Facebook has apologised for its role in the deadly communal unrest that shook Sri Lanka two years ago after an investigation found that hate speech and rumours spread on the platform may have led to violence against Muslims.
The riots in early 2018 erupted as anti-Muslim anger was whipped up on social media, forcing the Sri Lankan government to impose a state of emergency and block access to Facebook.
The tech giant commissioned a probe into the part it may have played, and investigators said incendiary content on Facebook may have led to violence against Muslims.
“We deplore the misuse of our platform,” Facebook said in a statement to Bloomberg News after the findings were released Tuesday. “We recognize, and apologize for, the very real human rights impacts that resulted.”
At least three people were killed and 20 injured in the 2018 unrest, during which mosques and Muslim businesses were burned, mainly in the central part of the Sinhalese Buddhist-majority nation.
The hate speech and rumors spread on Facebook “may have led to ‘offline’ violence,” according to Article One, the human rights consultancy hired to conduct the investigation.
Hate speech and rumors spread on Facebook “may have led to ‘offline’ violence” in Sri Lanka, according to a human rights probe.
The consultants also suggested that before the unrest, Facebook had failed to take down such content, which “resulted in hate speech and other forms of harassment remaining and even spreading” on the platform.
Article One said one civil society organisation had tried to engage with the company on the misuse of Facebook as far back as 2009.
In 2018, officials had said mobs used Facebook to coordinate attacks, and that the platform had “only two resource persons” to review content in Sinhala, the language of Sri Lanka’s ethnic majority whose members were behind the violence.
Facebook has 4.4 million daily active users in Sri Lanka, according to the report by Article One.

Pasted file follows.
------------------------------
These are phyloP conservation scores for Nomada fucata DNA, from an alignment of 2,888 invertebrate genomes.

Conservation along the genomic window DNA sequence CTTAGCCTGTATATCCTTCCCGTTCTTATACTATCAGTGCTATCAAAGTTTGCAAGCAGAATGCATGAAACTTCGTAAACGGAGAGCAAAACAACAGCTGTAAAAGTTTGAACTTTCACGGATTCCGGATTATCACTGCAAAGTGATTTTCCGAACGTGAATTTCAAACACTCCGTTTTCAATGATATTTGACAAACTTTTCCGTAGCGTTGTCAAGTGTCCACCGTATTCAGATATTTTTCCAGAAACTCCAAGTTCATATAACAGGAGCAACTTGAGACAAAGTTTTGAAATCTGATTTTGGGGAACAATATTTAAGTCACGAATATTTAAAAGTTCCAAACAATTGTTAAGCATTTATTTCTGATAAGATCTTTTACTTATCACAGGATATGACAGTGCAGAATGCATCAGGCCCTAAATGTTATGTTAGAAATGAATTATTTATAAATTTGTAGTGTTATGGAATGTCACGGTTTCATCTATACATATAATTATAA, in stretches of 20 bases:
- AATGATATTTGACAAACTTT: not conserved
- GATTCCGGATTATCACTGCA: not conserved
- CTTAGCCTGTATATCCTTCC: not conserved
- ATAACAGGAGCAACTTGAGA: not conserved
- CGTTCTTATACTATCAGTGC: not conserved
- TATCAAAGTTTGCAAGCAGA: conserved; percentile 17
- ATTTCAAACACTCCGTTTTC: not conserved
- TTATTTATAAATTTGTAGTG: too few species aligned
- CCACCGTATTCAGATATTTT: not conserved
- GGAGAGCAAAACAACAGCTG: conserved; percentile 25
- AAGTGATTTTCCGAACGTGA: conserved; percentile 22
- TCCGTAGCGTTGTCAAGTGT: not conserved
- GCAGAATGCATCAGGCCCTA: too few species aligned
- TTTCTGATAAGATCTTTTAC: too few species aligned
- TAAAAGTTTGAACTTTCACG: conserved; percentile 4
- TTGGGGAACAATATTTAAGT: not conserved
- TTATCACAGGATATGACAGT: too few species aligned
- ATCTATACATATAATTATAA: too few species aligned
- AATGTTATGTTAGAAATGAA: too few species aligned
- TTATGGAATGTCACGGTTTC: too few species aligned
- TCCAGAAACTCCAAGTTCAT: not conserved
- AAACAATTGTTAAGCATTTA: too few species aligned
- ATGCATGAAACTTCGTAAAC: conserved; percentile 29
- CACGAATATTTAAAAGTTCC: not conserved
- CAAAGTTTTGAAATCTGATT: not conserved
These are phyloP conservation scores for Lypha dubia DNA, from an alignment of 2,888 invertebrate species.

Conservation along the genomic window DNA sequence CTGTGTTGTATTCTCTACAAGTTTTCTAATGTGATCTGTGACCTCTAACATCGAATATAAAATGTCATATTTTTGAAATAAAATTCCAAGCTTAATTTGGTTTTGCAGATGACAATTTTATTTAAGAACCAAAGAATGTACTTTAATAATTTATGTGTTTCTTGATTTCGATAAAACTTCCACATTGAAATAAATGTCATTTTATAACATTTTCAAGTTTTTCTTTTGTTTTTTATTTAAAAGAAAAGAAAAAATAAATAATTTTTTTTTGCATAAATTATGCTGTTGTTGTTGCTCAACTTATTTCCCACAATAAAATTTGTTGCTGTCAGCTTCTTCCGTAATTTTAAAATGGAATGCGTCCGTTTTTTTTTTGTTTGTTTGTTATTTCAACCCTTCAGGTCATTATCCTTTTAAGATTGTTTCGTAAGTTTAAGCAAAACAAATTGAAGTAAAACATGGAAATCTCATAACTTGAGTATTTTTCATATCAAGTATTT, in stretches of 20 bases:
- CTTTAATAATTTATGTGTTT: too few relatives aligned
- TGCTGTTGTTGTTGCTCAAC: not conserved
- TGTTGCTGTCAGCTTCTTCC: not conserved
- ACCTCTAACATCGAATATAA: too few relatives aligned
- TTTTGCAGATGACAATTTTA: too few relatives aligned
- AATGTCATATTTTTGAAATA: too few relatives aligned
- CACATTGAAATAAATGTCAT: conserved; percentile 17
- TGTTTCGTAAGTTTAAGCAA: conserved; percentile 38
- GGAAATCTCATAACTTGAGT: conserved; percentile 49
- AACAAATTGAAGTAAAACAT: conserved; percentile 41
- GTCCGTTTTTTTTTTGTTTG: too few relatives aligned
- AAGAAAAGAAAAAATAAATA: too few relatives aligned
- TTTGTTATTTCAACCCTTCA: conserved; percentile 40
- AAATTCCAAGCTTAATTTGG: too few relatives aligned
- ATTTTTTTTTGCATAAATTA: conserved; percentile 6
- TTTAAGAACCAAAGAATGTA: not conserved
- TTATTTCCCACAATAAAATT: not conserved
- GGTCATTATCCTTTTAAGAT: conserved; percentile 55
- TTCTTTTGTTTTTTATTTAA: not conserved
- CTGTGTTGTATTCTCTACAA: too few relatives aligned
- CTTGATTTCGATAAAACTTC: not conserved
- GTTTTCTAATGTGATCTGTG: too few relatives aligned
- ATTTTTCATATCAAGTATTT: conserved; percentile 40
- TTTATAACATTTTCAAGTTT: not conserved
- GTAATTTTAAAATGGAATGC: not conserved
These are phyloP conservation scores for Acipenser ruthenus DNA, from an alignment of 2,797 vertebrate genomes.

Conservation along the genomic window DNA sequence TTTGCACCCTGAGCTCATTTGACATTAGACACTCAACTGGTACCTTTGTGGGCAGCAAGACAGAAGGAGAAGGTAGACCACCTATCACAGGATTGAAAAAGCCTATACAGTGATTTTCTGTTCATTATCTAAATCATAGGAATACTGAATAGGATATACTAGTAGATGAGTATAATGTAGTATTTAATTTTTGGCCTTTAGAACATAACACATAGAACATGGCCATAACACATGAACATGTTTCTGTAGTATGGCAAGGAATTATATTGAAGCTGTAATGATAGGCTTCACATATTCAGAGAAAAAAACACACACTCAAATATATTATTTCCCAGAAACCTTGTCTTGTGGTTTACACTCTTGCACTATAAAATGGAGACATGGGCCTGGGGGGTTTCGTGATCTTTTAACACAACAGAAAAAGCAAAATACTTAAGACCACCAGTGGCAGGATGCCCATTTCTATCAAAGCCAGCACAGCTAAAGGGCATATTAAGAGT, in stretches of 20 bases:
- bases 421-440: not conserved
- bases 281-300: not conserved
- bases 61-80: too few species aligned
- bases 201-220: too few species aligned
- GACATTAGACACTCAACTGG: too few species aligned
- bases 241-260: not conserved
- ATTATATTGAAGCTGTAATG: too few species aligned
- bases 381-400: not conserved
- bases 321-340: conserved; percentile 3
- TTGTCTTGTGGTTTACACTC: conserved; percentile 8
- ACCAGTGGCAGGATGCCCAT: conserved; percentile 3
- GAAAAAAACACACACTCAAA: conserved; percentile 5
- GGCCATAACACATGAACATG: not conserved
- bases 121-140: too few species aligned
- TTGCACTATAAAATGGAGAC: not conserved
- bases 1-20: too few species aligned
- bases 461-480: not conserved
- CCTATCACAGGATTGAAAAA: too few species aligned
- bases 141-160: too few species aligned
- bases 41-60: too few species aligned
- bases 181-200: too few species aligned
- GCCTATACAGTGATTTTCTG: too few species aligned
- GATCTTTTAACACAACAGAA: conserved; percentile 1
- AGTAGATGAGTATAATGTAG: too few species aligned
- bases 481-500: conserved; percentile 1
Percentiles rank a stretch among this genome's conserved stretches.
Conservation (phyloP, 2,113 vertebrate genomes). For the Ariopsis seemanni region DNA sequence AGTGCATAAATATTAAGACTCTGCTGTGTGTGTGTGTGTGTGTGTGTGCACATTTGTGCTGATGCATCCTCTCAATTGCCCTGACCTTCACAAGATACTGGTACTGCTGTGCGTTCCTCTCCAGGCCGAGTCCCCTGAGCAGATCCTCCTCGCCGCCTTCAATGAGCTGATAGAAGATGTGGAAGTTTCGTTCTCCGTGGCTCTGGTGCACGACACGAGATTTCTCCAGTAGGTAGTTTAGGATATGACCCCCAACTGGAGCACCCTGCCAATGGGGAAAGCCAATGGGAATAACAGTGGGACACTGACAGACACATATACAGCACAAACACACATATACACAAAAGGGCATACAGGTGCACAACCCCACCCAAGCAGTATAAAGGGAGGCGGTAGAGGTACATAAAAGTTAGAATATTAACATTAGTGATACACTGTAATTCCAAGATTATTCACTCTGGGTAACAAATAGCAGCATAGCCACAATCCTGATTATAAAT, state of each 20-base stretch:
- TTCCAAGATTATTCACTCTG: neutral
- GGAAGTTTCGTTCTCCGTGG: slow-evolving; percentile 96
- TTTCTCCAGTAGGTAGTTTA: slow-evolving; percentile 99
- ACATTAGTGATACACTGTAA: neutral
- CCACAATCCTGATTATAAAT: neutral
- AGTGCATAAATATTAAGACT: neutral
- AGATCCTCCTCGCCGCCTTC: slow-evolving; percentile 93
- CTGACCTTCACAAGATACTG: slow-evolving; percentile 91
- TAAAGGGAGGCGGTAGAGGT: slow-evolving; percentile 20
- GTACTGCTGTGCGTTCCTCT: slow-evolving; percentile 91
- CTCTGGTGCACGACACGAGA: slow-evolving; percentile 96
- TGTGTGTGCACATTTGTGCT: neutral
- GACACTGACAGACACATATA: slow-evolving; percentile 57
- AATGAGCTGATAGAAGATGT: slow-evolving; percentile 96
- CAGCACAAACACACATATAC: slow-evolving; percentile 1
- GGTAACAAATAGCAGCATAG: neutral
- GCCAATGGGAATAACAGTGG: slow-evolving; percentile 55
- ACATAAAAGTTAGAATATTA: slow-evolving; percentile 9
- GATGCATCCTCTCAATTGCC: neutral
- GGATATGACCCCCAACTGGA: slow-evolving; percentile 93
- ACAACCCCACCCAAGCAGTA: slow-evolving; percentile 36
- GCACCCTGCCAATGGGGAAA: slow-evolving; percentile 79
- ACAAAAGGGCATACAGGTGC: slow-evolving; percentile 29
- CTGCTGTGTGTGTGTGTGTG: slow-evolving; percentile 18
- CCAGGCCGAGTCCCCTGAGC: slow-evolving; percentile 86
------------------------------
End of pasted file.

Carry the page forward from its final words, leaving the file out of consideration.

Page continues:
The firm said Tuesday it had taken a number of steps in the last two years to better protect human rights.
“In Sri Lanka… we are reducing the distribution of frequently reshared messages, which are often associated with clickbait and misinformation,” Facebook said in a statement accompanying reports, which also looked at Indonesia and Cambodia.
It said it had also hired more staff, including Sinhala speakers, and started using detection technology to protect vulnerable groups.
Concerns in Indonesia
Article One also investigated the impact of Facebook’s services – including WhatsApp, Messenger and Instagram – in Indonesia.
It found that in addition to political attacks and attempts to influence elections, vulnerable groups across the sprawling archipelago faced increased risks.
The sharing of images without consent, cyberbullying and sexual exploitation threatened women especially, the consultancy said.
“In some cases, women are blackmailed or even forced into abusive relationships or into situations of rape to avoid the embarrassment of nude photos being made public on Facebook’s platform,” said the report, released at the same time as the findings on Sri Lanka.
“In other cases, Facebook’s platforms have been used to connect customers to sex workers, some of whom may be trafficked.”
Article One said it also “found evidence of online bullying and child sexual exploitation, including online grooming of children” on Facebook’s platforms.
The social media company said that, like in Sri Lanka, it is ramping up efforts to protect its users from harm, including more staff and improved technology to identify hate speech in Indonesian.
Facebook has been rolling out a number of programmes to prevent misuse after coming under increasing pressure in recent years over a series of privacy scandals, as well as criticism of its slow response to human rights concerns.